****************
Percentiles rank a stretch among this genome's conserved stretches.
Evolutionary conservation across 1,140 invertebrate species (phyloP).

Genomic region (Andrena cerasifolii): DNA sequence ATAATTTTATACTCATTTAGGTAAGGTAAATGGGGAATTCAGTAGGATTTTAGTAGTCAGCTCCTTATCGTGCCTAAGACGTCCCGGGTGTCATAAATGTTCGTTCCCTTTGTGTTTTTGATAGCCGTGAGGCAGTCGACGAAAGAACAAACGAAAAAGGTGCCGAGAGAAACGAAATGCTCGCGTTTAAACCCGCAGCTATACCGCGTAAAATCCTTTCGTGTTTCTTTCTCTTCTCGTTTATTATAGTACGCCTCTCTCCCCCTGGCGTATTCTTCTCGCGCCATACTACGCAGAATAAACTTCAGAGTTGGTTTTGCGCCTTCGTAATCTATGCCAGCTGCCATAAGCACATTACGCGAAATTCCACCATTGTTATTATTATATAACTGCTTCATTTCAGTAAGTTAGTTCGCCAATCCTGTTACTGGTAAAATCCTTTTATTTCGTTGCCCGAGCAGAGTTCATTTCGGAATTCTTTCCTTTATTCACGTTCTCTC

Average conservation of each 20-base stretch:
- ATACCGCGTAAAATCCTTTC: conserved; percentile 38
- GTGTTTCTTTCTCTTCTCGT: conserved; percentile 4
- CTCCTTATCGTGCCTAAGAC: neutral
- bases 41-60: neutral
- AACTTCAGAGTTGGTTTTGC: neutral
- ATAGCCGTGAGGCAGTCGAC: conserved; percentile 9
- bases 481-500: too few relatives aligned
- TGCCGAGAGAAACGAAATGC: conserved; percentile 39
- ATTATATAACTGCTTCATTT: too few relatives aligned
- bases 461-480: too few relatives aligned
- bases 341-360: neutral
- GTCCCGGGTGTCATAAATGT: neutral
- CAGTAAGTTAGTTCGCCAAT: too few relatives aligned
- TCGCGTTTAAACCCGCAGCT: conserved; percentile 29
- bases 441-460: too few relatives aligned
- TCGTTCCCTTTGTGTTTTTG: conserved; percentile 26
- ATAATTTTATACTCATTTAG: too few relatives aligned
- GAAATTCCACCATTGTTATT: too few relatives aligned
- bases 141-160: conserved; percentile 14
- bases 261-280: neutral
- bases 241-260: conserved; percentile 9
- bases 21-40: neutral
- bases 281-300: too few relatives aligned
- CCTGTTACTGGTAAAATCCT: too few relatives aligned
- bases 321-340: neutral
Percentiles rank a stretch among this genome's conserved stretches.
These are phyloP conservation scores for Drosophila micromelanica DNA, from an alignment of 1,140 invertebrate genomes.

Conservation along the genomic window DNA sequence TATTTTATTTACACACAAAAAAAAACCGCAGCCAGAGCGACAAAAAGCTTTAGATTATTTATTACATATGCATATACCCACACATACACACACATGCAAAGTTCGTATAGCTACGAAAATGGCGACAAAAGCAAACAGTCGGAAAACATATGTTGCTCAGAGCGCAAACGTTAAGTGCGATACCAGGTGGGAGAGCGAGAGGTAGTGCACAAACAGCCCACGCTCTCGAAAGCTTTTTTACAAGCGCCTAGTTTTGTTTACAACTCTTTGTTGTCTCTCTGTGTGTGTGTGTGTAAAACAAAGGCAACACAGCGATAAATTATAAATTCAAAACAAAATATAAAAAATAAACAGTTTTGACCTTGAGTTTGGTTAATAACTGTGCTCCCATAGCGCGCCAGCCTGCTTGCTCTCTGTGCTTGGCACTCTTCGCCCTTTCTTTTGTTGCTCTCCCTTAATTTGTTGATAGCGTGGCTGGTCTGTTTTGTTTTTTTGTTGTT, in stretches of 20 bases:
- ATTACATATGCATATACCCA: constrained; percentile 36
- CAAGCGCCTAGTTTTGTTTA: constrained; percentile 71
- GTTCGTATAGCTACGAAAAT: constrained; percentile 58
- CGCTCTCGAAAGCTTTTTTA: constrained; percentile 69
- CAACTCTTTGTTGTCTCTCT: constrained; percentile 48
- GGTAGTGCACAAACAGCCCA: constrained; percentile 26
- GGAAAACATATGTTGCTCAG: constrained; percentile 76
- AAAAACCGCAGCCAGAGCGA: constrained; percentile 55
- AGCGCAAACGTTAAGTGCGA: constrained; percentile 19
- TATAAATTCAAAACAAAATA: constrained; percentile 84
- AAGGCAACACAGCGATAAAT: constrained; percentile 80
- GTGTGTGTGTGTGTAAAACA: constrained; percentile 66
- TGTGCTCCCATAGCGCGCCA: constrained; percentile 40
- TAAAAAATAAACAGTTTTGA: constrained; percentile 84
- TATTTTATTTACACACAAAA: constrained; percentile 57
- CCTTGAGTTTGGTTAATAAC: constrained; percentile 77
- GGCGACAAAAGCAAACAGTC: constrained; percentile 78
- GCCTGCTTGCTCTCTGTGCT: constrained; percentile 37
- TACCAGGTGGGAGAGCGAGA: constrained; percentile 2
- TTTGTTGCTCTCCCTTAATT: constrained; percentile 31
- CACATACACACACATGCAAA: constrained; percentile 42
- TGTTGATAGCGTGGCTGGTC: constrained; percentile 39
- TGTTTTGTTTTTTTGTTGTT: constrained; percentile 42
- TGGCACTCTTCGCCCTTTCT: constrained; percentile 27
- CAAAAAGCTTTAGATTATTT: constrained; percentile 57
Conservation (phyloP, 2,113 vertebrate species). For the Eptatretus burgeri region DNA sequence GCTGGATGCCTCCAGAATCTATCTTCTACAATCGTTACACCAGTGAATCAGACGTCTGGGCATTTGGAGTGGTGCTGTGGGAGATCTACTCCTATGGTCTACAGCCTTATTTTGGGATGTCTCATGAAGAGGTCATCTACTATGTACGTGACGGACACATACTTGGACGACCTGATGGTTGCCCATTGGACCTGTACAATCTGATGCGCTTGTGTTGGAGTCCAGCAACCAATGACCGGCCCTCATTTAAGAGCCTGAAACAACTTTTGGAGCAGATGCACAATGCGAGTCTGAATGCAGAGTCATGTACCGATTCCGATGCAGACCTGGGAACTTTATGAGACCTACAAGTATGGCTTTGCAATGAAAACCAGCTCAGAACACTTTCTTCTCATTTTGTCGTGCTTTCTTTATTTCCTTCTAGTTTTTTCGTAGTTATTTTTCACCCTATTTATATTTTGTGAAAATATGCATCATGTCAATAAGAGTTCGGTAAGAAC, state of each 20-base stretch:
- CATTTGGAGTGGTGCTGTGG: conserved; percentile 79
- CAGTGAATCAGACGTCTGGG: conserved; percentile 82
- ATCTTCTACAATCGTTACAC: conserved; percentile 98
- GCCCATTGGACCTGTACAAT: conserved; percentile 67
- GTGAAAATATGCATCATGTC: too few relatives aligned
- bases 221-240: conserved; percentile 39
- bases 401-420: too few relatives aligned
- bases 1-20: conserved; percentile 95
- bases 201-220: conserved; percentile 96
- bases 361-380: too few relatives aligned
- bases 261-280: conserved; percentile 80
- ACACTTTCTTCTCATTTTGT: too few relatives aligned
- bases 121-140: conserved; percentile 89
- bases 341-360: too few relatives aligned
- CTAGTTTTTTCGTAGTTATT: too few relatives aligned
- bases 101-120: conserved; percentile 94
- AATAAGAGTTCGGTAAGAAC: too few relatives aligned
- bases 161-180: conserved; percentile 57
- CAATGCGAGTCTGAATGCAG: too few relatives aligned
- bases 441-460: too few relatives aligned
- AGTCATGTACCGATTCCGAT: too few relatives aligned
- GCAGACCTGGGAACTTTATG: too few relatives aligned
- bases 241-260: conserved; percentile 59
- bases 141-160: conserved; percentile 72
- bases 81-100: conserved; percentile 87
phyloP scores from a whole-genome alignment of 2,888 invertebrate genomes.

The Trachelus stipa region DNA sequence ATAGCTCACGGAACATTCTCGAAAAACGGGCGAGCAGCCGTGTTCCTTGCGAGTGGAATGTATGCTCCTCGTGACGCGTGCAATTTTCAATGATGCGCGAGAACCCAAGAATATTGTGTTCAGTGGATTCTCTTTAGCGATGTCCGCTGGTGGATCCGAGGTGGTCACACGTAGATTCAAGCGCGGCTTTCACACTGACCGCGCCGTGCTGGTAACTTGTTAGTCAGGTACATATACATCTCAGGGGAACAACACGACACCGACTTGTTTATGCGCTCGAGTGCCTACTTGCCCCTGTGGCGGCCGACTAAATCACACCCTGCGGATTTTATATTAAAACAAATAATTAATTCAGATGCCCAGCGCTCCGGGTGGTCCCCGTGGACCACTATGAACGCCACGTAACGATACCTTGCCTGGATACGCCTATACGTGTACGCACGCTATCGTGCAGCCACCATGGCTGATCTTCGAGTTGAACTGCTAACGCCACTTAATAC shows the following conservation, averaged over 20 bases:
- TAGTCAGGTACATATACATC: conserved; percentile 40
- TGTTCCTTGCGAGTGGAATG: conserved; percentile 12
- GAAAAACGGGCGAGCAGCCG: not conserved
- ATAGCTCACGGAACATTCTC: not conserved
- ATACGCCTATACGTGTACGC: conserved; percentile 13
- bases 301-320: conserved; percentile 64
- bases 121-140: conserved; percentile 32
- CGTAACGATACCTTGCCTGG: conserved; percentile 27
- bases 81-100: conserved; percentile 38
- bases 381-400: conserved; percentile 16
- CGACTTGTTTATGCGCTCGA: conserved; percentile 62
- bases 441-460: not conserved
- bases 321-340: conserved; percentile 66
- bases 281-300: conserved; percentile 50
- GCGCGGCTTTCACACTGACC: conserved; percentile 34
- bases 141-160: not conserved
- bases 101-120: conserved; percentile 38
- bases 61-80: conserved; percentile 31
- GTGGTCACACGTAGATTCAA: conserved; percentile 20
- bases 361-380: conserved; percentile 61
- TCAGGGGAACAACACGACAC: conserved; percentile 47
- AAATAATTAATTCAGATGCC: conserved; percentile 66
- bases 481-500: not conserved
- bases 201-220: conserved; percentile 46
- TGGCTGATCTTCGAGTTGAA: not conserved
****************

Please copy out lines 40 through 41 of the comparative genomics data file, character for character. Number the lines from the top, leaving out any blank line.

- AAAAACCGCAGCCAGAGCGA: constrained; percentile 55
- AGCGCAAACGTTAAGTGCGA: constrained; percentile 19